Don't worry about blame
Resist saying the problem was the lab's fault. It's your lab and the patient
dealing with you! They don't want to hear about the problems you encounter in
running your practice. Train your staff to not display anger or frustration at
co-workers when faced with having to correct a mistake. Just admit the error and
accept the blame on behalf of the office. Even doctors may have to check your
ego at the door. Patients don't want to hear long-winded excuses about why the
Rx didn't work.
Use the words: I'm sorry
It is extremely rare for eye care staff or doctors to say I'm sorry - but
exactly what is needed in most cases to reach a successful resolution. You may
never reach complete patient satisfaction without it. When things go wrong,
most of us just want to hear a company representative admit that a problem
occurred and express an apology. Once we get that, attitudes change instantly!
Even the toughest meanest person will soften. What's the big deal about saying
I'm sorry? Are we afraid it is an admission of fault? It may be helpful to
rehearse saying it out loud.
The late complaint
How do you handle the patient in your chair who says her glasses have never
been right and it's eight months after dispensing? Most of us are happy to
resolve issues, but we expect the patient to be reasonable. When I'm faced with
this I say: "I'm sorry to hear you're having problems with the glasses; why did
take you so long to let me know about this?" The response to this key question
will lead you to the right resolution and just asking it lets the patient know,
nice way, that she had some responsibility in the matter. The patient will
typically soften up. Consider a few example responses and how it will change
your point of view:
I did let you know four times but your staff refused to correct the
My husband has cancer and I was just too distracted to take care of it.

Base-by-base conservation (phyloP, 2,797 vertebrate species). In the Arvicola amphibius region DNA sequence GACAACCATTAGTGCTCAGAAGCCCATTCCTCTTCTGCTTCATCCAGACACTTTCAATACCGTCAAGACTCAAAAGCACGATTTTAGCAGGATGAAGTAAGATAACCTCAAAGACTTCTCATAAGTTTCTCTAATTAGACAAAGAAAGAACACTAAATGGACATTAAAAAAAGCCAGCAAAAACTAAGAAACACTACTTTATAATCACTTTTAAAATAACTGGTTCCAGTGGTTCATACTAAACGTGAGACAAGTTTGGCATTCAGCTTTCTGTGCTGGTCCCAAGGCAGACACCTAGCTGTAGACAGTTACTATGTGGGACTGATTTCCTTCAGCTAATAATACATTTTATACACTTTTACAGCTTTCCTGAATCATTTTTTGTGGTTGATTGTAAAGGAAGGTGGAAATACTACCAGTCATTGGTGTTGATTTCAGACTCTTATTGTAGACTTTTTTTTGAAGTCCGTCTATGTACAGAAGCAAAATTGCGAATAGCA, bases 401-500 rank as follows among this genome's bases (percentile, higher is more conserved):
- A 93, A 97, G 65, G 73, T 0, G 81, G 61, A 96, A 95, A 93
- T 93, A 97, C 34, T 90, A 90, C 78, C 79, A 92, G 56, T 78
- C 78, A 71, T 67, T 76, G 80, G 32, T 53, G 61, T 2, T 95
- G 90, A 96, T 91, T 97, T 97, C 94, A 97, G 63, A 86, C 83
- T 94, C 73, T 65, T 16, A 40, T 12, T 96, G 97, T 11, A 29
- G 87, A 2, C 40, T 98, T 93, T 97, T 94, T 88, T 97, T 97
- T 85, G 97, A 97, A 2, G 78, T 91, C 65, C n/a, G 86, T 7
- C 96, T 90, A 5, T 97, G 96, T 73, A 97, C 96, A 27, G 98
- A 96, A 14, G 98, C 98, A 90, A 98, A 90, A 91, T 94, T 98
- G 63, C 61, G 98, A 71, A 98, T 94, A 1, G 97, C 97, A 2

I really should have come in sooner but I wasn't sure if there was a
problem or not.
I just noticed the problem last week.
In some cases, a compromise may be reached that will be fair to all. You
say: "Of course, your prescription may have changed in eight months time, but
I'll recheck it today at no charge and if we have to make a change in your
I will reduce the cost by 50%."
Ask the patient what to do
Sometimes I find I would be happy to fix a problem if I only knew what the
problem was! In cases where nothing more can be done it's best to explain that
to the patient. Often, that may be all that's needed. If you can't resolve a
problem and the patient is still unhappy, it may help to ask him what he would
like you to do. Listen and comply.
Refunds are allowed
Refunds are a sensitive topic among eye care practitioners, with some
vehemently refusing. My philosophy is of course to try all other remedies first,
but if a refund is requested, I grant it right away. I may even proactively
refund if I know I can't make a situation right. But refunds are extremely rare.
believe refunds should be limited to products and not professional fees since
the service was provided, but if a patient did not agree with that, I would
professional fees as well. Life is too short to worry about it and I stopped
these matters upset me or my staff long ago. We simply move on and feel good
about it. Don't sweat the small stuff.